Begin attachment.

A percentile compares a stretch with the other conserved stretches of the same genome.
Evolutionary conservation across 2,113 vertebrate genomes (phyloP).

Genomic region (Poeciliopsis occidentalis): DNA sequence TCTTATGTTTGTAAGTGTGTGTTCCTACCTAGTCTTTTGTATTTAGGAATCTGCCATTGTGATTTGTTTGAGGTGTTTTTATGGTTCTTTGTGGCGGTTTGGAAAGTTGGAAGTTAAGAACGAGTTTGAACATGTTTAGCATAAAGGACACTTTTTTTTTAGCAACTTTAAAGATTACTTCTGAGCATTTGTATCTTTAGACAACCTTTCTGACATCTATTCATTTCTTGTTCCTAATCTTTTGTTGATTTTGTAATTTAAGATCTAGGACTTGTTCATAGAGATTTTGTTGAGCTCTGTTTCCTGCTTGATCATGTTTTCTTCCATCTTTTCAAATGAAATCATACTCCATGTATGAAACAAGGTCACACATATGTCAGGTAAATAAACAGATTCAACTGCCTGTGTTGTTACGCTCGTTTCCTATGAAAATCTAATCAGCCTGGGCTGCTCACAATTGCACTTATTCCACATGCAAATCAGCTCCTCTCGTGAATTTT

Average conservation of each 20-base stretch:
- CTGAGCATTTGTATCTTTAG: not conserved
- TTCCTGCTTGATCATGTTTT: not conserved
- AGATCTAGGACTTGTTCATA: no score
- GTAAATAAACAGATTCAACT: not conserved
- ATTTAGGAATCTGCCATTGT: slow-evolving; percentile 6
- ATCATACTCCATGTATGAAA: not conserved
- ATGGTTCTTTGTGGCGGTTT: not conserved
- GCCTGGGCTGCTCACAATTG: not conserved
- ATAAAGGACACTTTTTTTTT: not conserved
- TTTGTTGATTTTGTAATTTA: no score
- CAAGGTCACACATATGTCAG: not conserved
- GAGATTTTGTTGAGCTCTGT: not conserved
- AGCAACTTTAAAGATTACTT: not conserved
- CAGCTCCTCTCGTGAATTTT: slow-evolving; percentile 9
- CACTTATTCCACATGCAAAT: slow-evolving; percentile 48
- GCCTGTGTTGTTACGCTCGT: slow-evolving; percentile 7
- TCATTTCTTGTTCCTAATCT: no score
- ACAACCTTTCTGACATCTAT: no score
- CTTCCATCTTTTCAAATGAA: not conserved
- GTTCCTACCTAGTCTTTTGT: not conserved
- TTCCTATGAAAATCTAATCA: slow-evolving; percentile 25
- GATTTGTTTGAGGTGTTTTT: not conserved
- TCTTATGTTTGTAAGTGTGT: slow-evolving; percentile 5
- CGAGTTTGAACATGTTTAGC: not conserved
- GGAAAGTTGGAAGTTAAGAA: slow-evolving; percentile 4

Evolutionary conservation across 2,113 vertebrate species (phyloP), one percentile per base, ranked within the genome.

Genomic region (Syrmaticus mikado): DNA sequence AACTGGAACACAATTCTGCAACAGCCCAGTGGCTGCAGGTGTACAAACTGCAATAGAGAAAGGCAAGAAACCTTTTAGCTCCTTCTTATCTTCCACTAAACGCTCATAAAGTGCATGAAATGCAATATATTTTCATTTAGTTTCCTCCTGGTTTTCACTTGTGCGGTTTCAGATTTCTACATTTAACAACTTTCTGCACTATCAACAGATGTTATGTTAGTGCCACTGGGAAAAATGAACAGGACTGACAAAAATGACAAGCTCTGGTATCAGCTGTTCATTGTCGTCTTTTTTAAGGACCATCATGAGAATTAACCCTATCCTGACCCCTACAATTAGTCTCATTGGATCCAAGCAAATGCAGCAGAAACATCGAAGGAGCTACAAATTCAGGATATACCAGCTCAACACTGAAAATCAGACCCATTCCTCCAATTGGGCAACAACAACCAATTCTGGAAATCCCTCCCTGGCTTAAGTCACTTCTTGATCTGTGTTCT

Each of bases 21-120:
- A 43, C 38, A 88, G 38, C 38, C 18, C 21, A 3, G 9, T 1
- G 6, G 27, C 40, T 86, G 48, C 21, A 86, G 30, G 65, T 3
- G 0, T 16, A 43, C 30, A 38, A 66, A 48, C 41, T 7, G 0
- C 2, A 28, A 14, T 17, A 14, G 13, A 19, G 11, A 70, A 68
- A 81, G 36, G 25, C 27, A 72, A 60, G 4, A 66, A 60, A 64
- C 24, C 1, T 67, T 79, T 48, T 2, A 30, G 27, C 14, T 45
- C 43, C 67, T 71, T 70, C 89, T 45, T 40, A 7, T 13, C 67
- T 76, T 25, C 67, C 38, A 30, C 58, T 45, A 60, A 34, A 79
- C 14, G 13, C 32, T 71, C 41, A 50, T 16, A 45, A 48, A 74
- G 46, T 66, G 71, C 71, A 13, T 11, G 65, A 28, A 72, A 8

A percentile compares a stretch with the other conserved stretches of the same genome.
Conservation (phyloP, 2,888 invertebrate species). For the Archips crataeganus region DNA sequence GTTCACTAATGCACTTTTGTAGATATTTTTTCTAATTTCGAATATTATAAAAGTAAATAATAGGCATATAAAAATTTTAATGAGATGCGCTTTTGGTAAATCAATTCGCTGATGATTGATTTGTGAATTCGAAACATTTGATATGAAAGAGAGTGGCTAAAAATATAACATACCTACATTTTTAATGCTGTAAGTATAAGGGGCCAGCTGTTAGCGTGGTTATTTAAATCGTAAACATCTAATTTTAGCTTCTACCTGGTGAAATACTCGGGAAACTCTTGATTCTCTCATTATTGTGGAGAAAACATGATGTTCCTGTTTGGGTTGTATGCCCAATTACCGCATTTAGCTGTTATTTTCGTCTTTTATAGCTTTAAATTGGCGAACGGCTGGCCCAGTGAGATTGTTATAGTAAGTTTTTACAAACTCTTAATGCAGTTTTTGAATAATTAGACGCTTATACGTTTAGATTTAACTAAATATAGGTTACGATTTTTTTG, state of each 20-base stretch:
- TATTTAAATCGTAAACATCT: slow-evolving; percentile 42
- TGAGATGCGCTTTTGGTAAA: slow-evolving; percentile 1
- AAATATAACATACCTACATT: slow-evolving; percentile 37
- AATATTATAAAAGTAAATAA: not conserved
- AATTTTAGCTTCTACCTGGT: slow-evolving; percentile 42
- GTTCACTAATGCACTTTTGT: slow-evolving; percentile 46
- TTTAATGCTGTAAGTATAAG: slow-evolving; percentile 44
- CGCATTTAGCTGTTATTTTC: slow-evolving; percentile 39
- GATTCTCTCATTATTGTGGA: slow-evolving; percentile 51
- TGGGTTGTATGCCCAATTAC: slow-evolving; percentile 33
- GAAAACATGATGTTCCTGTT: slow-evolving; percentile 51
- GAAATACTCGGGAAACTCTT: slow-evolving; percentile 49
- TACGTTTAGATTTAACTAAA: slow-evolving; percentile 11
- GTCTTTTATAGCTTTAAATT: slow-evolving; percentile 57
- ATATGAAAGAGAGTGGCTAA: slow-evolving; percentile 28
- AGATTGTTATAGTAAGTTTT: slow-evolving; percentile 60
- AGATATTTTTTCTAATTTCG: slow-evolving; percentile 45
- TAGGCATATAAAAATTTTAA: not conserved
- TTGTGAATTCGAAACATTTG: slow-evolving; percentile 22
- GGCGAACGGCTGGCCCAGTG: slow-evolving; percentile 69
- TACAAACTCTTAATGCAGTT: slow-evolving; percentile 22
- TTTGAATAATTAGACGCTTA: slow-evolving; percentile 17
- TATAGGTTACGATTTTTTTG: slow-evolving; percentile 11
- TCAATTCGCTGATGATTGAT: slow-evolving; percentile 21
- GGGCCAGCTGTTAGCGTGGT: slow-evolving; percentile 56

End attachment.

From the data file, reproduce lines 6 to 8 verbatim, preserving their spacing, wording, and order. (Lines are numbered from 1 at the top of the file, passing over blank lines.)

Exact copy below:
- TTCCTGCTTGATCATGTTTT: not conserved
- AGATCTAGGACTTGTTCATA: no score
- GTAAATAAACAGATTCAACT: not conserved